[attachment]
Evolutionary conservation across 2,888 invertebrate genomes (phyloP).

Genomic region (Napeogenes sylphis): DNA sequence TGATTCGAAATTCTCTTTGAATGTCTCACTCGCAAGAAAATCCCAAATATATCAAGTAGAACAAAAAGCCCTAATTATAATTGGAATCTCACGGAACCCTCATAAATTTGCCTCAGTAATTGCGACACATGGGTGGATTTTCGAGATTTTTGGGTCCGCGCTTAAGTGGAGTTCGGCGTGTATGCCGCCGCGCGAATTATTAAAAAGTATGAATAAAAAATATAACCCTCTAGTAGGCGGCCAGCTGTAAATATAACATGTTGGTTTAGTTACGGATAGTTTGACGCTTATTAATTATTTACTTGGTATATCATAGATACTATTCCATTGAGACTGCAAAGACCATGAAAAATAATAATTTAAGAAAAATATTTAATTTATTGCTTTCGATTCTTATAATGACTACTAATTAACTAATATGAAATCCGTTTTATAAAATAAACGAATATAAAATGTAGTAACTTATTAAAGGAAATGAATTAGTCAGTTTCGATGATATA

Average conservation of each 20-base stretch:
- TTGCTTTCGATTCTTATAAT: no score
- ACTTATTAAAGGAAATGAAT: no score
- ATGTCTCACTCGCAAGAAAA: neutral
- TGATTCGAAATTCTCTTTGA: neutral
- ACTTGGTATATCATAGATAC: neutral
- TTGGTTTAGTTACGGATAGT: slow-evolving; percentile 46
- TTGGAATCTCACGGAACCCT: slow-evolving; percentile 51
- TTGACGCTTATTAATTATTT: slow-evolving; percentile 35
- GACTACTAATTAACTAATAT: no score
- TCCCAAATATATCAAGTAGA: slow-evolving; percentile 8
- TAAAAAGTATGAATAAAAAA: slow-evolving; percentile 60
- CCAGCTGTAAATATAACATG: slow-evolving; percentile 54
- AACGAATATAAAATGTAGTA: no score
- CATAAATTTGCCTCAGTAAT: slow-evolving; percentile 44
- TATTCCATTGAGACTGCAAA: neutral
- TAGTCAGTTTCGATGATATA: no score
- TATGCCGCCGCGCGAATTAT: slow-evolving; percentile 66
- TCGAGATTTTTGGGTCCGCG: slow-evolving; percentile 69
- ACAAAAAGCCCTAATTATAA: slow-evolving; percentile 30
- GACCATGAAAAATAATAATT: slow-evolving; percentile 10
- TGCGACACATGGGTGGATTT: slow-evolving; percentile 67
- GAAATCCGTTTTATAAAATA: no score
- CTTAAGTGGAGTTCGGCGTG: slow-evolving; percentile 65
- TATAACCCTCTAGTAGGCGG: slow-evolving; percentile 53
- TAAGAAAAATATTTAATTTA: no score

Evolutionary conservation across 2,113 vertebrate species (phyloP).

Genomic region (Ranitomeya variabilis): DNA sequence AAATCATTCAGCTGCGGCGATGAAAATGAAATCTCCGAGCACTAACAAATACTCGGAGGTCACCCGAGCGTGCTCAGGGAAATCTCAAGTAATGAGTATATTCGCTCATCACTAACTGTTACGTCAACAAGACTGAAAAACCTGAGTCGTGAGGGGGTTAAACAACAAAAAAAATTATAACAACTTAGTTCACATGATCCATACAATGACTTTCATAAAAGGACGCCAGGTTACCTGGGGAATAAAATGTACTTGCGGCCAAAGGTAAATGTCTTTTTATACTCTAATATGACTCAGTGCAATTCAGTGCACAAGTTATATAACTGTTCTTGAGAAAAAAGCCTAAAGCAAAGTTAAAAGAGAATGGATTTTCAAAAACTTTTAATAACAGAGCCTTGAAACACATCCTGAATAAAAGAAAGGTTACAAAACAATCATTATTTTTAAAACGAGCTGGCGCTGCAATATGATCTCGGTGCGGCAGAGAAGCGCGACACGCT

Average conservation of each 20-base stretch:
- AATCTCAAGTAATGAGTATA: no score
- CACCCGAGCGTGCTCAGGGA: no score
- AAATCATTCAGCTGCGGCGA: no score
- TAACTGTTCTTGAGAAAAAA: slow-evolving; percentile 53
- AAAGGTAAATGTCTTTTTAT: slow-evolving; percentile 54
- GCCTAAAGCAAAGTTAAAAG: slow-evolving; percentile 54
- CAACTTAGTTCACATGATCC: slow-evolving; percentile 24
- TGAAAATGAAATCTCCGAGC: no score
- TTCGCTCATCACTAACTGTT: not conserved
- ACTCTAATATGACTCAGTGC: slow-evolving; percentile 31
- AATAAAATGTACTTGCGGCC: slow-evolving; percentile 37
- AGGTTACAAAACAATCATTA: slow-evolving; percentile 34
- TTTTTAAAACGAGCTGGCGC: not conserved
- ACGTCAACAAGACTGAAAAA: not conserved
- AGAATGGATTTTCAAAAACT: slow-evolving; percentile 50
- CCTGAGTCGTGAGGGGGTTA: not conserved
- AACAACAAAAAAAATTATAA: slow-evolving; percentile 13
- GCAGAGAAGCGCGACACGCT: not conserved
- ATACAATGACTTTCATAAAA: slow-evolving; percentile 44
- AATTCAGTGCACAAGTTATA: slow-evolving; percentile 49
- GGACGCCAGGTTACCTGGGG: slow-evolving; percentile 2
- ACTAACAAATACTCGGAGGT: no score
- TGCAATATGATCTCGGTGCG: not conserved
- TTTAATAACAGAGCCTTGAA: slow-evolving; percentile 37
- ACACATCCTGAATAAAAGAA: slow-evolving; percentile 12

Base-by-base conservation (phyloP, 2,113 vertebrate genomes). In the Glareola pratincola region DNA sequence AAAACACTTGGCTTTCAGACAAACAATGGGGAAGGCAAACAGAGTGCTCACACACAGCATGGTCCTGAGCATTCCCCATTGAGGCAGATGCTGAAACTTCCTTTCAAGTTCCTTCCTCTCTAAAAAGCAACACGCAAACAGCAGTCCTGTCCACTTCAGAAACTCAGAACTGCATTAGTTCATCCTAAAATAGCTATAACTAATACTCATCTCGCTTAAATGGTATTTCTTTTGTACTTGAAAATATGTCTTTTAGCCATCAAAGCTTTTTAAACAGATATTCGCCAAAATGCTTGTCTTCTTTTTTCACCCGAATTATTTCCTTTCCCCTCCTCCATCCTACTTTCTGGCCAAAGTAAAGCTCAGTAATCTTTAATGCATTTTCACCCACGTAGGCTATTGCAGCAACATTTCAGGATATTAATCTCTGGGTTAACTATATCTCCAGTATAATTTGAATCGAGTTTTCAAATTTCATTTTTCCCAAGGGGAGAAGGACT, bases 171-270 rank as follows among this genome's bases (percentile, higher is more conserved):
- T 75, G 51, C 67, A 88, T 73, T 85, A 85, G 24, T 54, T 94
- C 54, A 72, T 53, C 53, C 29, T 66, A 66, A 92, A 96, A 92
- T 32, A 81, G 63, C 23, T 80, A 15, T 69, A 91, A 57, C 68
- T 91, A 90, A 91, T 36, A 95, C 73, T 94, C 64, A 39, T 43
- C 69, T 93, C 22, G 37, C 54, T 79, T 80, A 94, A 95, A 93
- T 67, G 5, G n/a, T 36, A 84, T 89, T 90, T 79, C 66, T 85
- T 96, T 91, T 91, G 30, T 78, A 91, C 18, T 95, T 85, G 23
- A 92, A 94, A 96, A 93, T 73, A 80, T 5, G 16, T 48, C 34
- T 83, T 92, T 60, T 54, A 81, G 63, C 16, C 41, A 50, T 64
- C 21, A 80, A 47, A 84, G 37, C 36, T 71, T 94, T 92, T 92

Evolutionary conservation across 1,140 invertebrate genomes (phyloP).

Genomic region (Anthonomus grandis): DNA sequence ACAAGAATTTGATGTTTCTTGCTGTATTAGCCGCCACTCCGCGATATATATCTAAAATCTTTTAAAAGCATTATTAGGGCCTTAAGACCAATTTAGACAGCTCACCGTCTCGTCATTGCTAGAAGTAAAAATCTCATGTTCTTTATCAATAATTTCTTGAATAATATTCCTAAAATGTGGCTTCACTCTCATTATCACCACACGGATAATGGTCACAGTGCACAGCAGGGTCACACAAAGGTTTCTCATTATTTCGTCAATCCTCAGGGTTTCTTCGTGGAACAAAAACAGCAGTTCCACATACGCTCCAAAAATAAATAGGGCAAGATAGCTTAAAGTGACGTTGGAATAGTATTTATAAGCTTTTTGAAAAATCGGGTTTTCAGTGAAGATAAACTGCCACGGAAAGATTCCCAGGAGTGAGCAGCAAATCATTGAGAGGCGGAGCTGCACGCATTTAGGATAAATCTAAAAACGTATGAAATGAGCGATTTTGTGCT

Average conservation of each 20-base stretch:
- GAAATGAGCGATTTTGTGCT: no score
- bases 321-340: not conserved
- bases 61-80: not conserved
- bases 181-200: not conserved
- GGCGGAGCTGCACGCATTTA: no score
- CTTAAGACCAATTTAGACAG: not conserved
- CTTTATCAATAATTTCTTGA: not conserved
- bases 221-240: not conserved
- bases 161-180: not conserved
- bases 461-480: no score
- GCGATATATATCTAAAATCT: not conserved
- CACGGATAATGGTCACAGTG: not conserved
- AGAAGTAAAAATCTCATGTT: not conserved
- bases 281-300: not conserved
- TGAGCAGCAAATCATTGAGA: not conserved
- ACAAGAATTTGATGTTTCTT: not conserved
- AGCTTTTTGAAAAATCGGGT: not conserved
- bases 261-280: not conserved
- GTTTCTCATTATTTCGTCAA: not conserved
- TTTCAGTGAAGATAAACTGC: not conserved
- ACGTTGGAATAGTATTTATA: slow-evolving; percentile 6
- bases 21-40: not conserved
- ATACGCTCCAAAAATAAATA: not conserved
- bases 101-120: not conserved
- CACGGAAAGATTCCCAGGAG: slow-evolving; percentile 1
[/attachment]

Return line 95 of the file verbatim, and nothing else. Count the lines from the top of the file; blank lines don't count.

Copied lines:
- CACGGAAAGATTCCCAGGAG: slow-evolving; percentile 1